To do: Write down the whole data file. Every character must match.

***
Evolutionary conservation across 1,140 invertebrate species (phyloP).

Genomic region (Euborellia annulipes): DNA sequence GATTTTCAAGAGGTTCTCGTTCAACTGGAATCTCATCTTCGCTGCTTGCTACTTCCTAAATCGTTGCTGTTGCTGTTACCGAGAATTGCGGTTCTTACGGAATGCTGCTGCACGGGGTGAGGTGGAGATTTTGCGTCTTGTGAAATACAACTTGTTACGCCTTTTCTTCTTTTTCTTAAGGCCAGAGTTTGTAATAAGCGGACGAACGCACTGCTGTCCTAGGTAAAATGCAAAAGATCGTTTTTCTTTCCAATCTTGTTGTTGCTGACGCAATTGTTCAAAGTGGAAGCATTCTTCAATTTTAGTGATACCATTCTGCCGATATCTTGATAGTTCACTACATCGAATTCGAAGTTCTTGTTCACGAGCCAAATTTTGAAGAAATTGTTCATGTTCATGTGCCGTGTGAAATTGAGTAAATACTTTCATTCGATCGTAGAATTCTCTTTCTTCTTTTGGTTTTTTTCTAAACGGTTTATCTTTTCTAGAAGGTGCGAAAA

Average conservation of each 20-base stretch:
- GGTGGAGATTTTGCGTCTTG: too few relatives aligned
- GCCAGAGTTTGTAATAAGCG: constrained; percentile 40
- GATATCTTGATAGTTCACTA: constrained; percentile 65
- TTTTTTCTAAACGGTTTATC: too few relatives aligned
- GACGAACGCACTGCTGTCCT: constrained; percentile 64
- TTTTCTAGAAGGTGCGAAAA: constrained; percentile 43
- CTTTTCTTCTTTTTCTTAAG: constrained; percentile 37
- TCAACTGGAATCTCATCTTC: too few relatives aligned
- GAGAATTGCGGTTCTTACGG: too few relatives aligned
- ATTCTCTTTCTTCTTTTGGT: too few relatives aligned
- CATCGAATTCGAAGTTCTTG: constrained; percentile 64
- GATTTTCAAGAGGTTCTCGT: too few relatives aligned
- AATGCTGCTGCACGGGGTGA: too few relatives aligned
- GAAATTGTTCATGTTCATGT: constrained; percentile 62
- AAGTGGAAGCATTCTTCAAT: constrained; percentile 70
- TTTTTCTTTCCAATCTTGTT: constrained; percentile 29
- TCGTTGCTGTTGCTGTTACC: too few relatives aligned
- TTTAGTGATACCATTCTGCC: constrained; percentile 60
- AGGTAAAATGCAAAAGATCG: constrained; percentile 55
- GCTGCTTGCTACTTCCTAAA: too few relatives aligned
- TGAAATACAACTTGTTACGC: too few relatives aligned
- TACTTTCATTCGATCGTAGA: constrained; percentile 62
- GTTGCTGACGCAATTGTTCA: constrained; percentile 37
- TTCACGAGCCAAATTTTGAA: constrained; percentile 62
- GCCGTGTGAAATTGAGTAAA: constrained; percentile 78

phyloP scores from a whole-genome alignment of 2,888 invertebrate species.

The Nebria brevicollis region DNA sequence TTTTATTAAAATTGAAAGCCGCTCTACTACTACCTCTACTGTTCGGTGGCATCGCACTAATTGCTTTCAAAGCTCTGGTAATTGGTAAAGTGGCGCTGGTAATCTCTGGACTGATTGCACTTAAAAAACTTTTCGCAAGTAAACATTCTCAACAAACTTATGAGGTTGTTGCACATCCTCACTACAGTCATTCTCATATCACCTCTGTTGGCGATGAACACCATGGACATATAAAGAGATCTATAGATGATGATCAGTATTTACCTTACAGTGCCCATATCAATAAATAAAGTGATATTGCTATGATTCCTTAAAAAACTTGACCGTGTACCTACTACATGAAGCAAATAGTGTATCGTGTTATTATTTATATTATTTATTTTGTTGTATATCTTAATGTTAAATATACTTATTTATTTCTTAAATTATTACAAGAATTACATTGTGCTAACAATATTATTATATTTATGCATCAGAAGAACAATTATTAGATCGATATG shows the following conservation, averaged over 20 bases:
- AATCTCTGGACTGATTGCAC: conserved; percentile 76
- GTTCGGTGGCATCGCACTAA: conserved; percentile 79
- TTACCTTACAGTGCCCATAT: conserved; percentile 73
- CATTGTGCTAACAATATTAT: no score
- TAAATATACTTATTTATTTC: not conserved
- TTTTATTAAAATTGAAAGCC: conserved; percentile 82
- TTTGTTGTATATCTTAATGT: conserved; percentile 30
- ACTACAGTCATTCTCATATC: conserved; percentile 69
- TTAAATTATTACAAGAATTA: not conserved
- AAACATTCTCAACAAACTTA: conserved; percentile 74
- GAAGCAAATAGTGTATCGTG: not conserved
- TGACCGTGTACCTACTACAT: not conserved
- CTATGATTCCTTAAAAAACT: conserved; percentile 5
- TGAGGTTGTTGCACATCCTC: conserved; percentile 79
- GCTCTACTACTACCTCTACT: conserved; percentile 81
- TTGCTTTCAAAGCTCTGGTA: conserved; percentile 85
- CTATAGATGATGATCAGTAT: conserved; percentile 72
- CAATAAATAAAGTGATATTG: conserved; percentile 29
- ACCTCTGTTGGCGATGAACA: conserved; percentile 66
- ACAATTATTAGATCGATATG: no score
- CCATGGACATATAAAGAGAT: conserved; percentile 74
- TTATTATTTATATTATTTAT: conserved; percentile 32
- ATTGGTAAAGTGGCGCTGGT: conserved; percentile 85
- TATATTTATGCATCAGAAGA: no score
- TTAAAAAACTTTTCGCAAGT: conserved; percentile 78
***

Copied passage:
Evolutionary conservation across 1,140 invertebrate species (phyloP).

Genomic region (Euborellia annulipes): DNA sequence GATTTTCAAGAGGTTCTCGTTCAACTGGAATCTCATCTTCGCTGCTTGCTACTTCCTAAATCGTTGCTGTTGCTGTTACCGAGAATTGCGGTTCTTACGGAATGCTGCTGCACGGGGTGAGGTGGAGATTTTGCGTCTTGTGAAATACAACTTGTTACGCCTTTTCTTCTTTTTCTTAAGGCCAGAGTTTGTAATAAGCGGACGAACGCACTGCTGTCCTAGGTAAAATGCAAAAGATCGTTTTTCTTTCCAATCTTGTTGTTGCTGACGCAATTGTTCAAAGTGGAAGCATTCTTCAATTTTAGTGATACCATTCTGCCGATATCTTGATAGTTCACTACATCGAATTCGAAGTTCTTGTTCACGAGCCAAATTTTGAAGAAATTGTTCATGTTCATGTGCCGTGTGAAATTGAGTAAATACTTTCATTCGATCGTAGAATTCTCTTTCTTCTTTTGGTTTTTTTCTAAACGGTTTATCTTTTCTAGAAGGTGCGAAAA

Average conservation of each 20-base stretch:
- GGTGGAGATTTTGCGTCTTG: too few relatives aligned
- GCCAGAGTTTGTAATAAGCG: constrained; percentile 40
- GATATCTTGATAGTTCACTA: constrained; percentile 65
- TTTTTTCTAAACGGTTTATC: too few relatives aligned
- GACGAACGCACTGCTGTCCT: constrained; percentile 64
- TTTTCTAGAAGGTGCGAAAA: constrained; percentile 43
- CTTTTCTTCTTTTTCTTAAG: constrained; percentile 37
- TCAACTGGAATCTCATCTTC: too few relatives aligned
- GAGAATTGCGGTTCTTACGG: too few relatives aligned
- ATTCTCTTTCTTCTTTTGGT: too few relatives aligned
- CATCGAATTCGAAGTTCTTG: constrained; percentile 64
- GATTTTCAAGAGGTTCTCGT: too few relatives aligned
- AATGCTGCTGCACGGGGTGA: too few relatives aligned
- GAAATTGTTCATGTTCATGT: constrained; percentile 62
- AAGTGGAAGCATTCTTCAAT: constrained; percentile 70
- TTTTTCTTTCCAATCTTGTT: constrained; percentile 29
- TCGTTGCTGTTGCTGTTACC: too few relatives aligned
- TTTAGTGATACCATTCTGCC: constrained; percentile 60
- AGGTAAAATGCAAAAGATCG: constrained; percentile 55
- GCTGCTTGCTACTTCCTAAA: too few relatives aligned
- TGAAATACAACTTGTTACGC: too few relatives aligned
- TACTTTCATTCGATCGTAGA: constrained; percentile 62
- GTTGCTGACGCAATTGTTCA: constrained; percentile 37
- TTCACGAGCCAAATTTTGAA: constrained; percentile 62
- GCCGTGTGAAATTGAGTAAA: constrained; percentile 78

phyloP scores from a whole-genome alignment of 2,888 invertebrate species.

The Nebria brevicollis region DNA sequence TTTTATTAAAATTGAAAGCCGCTCTACTACTACCTCTACTGTTCGGTGGCATCGCACTAATTGCTTTCAAAGCTCTGGTAATTGGTAAAGTGGCGCTGGTAATCTCTGGACTGATTGCACTTAAAAAACTTTTCGCAAGTAAACATTCTCAACAAACTTATGAGGTTGTTGCACATCCTCACTACAGTCATTCTCATATCACCTCTGTTGGCGATGAACACCATGGACATATAAAGAGATCTATAGATGATGATCAGTATTTACCTTACAGTGCCCATATCAATAAATAAAGTGATATTGCTATGATTCCTTAAAAAACTTGACCGTGTACCTACTACATGAAGCAAATAGTGTATCGTGTTATTATTTATATTATTTATTTTGTTGTATATCTTAATGTTAAATATACTTATTTATTTCTTAAATTATTACAAGAATTACATTGTGCTAACAATATTATTATATTTATGCATCAGAAGAACAATTATTAGATCGATATG shows the following conservation, averaged over 20 bases:
- AATCTCTGGACTGATTGCAC: conserved; percentile 76
- GTTCGGTGGCATCGCACTAA: conserved; percentile 79
- TTACCTTACAGTGCCCATAT: conserved; percentile 73
- CATTGTGCTAACAATATTAT: no score
- TAAATATACTTATTTATTTC: not conserved
- TTTTATTAAAATTGAAAGCC: conserved; percentile 82
- TTTGTTGTATATCTTAATGT: conserved; percentile 30
- ACTACAGTCATTCTCATATC: conserved; percentile 69
- TTAAATTATTACAAGAATTA: not conserved
- AAACATTCTCAACAAACTTA: conserved; percentile 74
- GAAGCAAATAGTGTATCGTG: not conserved
- TGACCGTGTACCTACTACAT: not conserved
- CTATGATTCCTTAAAAAACT: conserved; percentile 5
- TGAGGTTGTTGCACATCCTC: conserved; percentile 79
- GCTCTACTACTACCTCTACT: conserved; percentile 81
- TTGCTTTCAAAGCTCTGGTA: conserved; percentile 85
- CTATAGATGATGATCAGTAT: conserved; percentile 72
- CAATAAATAAAGTGATATTG: conserved; percentile 29
- ACCTCTGTTGGCGATGAACA: conserved; percentile 66
- ACAATTATTAGATCGATATG: no score
- CCATGGACATATAAAGAGAT: conserved; percentile 74
- TTATTATTTATATTATTTAT: conserved; percentile 32
- ATTGGTAAAGTGGCGCTGGT: conserved; percentile 85
- TATATTTATGCATCAGAAGA: no score
- TTAAAAAACTTTTCGCAAGT: conserved; percentile 78